Tip: Audio information about the duration, tone, pitch, and content of voice communications, as well as when and where those communications happened, may contain personal or sensitive information. This is a risk to a greater number of people's privacy when Portal is used in a public place, office space, or classroom than when it's used in a private home. For example, houseguests should have the right to know that smart speakers are in use before entering the home, and students should know that smart speakers are in use before entering the classroom.

Facebook Portal has a voice with the help of Alexa that is spoken through its speakers that make synthesized sounds and respond to voice commands. That means Portal knows which sounds it makes and the content of the synthesized conversations it has with users. In addition, Portal has 10W front-porting stereo speakers and a rear woofer.

Tip: Information about the duration and content of spoken responses Portal gives to users, and when and where Portal gives those responses, may contain personal or sensitive information and may be audible to others. This is a risk to a greater number of people's privacy when Portal is used in a public place, office space, or classroom than when it's used in a private home.

Facebook Portal has "eyes" with a 13-megapixel (MP) camera with a wide 114-degree field of view. That means Portal can collect and process images of its surroundings and make decisions on what it sees with real-time computer vision. Also, this means visual images of children or students using the device can be collected and shared with others who may identify specific users in the photos with facial recognition in the Facebook app.

Tip: Visual information collected about users means that photos are created and processed, and they may include personal or sensitive information about children or students. Photos may specifically identify individuals in photos and include metadata such as the identities of all individuals in photos, as well as the times and locations where the photos were taken.

Facebook Portal has a "face" with a 10-inch portrait or landscape HD adaptive touch screen. The Portal device also uses companion iOS and Google Play bundled mobile apps that include Portal, Facebook, Messenger, and Alexa. That means Portal can display images to children and students on the device screen itself or on a mobile device or tablet through the digital screen.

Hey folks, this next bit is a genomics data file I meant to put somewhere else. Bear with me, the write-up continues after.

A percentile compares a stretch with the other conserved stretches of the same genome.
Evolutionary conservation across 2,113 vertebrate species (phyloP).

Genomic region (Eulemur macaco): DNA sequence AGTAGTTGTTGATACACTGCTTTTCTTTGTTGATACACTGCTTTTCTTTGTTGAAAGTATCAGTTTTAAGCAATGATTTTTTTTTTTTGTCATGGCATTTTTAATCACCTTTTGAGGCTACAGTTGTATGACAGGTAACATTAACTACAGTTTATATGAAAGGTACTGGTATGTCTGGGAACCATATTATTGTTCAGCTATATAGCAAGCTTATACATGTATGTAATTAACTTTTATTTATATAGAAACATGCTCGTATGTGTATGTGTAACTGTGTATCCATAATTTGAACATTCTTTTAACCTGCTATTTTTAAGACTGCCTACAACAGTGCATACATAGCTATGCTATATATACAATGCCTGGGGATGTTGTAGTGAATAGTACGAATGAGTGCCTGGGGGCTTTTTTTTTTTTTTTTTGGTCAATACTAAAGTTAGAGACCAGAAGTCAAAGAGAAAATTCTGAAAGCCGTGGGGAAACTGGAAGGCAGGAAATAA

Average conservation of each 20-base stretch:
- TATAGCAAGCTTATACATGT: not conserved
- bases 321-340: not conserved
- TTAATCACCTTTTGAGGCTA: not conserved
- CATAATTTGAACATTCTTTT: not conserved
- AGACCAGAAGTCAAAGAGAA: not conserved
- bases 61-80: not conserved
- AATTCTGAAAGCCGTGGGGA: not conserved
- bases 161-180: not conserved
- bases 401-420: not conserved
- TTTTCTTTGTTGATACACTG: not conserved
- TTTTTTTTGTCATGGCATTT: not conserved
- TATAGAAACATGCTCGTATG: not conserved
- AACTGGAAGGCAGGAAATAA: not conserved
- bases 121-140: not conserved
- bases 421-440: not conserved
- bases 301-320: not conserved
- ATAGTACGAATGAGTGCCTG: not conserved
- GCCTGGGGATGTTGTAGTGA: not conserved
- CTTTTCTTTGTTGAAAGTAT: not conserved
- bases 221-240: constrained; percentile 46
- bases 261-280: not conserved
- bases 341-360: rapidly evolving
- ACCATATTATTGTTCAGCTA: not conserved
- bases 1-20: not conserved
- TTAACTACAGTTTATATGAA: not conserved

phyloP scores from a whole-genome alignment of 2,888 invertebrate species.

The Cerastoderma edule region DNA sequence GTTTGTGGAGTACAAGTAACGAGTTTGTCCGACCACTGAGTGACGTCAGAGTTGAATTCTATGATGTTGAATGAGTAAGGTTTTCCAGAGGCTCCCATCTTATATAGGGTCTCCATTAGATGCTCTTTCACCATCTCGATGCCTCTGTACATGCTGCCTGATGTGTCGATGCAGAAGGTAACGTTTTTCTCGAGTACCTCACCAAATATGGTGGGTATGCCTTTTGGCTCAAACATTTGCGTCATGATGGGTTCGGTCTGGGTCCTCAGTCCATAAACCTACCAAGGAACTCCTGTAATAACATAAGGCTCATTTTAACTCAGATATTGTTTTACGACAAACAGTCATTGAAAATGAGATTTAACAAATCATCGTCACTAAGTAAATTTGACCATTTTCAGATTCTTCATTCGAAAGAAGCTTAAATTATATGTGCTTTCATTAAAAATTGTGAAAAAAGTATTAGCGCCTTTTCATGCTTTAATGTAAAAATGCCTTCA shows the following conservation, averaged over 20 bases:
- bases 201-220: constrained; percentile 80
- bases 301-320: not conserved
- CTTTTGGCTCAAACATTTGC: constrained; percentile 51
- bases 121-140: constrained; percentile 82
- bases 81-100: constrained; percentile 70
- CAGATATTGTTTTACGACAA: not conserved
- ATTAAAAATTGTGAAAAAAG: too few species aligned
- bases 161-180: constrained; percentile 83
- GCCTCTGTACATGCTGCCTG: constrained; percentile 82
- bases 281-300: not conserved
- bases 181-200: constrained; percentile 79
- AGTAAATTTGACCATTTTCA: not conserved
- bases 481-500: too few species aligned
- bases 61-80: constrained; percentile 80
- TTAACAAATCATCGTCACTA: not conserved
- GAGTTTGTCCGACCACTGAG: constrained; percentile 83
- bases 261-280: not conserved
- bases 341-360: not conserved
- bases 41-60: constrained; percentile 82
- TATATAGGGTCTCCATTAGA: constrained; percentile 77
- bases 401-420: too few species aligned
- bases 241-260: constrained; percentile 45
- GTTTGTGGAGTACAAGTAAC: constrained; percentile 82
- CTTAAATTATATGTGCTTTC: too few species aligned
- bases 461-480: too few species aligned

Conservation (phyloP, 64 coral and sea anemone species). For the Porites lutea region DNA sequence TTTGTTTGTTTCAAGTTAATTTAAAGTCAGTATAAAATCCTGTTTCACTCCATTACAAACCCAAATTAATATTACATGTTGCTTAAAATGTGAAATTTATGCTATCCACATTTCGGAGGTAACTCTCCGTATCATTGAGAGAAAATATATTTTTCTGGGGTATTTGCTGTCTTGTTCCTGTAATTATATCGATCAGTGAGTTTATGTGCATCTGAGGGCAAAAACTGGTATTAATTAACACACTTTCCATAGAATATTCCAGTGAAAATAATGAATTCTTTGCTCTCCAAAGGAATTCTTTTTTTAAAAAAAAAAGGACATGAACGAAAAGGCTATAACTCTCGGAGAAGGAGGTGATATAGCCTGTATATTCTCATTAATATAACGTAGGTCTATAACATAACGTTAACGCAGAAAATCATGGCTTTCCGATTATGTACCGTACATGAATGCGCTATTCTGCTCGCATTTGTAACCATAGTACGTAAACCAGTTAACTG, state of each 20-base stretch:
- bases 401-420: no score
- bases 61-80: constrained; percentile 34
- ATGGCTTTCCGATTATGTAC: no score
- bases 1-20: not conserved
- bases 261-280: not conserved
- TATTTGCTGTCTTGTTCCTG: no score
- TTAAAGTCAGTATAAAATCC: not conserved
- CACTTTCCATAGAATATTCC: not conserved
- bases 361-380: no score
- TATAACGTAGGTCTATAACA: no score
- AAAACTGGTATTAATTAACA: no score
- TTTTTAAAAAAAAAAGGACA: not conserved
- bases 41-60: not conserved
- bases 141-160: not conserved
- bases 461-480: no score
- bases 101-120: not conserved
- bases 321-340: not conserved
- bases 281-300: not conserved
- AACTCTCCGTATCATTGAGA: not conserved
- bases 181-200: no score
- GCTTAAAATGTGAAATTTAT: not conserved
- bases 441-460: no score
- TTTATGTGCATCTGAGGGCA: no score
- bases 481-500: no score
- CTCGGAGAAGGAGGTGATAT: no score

Tip: Information visually displayed to users may contain personal or sensitive information and be visible to others. This is a risk to a greater number of people's privacy when Portal is used in a public place, office space, or classroom than when it's used in a private home.

Facebook Portal has connectivity with 802.11n Wi-Fi and Bluetooth 4.0 for sending and receiving audio. That means Portal can send and receive information it has collected or processed.

Tip: Wi-Fi connections on a smart device or mobile device can send collected information to the cloud for processing and must be encrypted while in transit and while stored in the cloud to remain secure.

Facebook Portal always has energy with an electrical cord that needs to be plugged into a wall outlet at all times. That means Portal is always listening for the wake word "Hey, Portal" to activate and can collect and process information for an unlimited amount of time.

Tip: The longer a device is operational, the more information it can collect and process.

Facebook Portal connects with other apps to provide music, videos, news, games, and more. That means other third-party apps can connect to Portal through Facebook and Alexa in order to collect and use personal information from Portal for a different purpose.

Tip: Devices that allow installing third-party apps can increase the risk that malicious apps are installed that can steal sensitive personal information. Other apps may not have the same privacy and security protections as Facebook and may be able to collect personal data including passwords, or eavesdrop on users even after they think Facebook Portal is no longer listening.

Security Lab Testing

The Privacy Program conducts a hands-on basic security assessment of the 10 most critical security concerns about the collection and sharing of information from a smart device, a mobile application, and the internet. Parents and educators should be aware of the following security risks for this smart device:

Data Sharing

Evaluating data sharing takes into consideration best practices of keeping personal data inside the application or smart device to help protect privacy. Connecting social media accounts could allow people to share personal information with other people and with third-party companies. In addition, installing third-party apps with a smart device could allow the collection and use of personal information for a different purpose.


Social Media Accounts

Third-Party App Store




Device: Yes Yes
Method: Facebook, Messenger, WhatsApp, and Instagram Portal Apps

Device Safety

Evaluating device safety takes into consideration best practices of using privacy protections by default and limiting potential interactions with others. It’s better to start with the maximum privacy that the app or device can provide, and then give users the choice to change the settings. In addition, users talking to other people through the app or device might permit sharing personal information with strangers.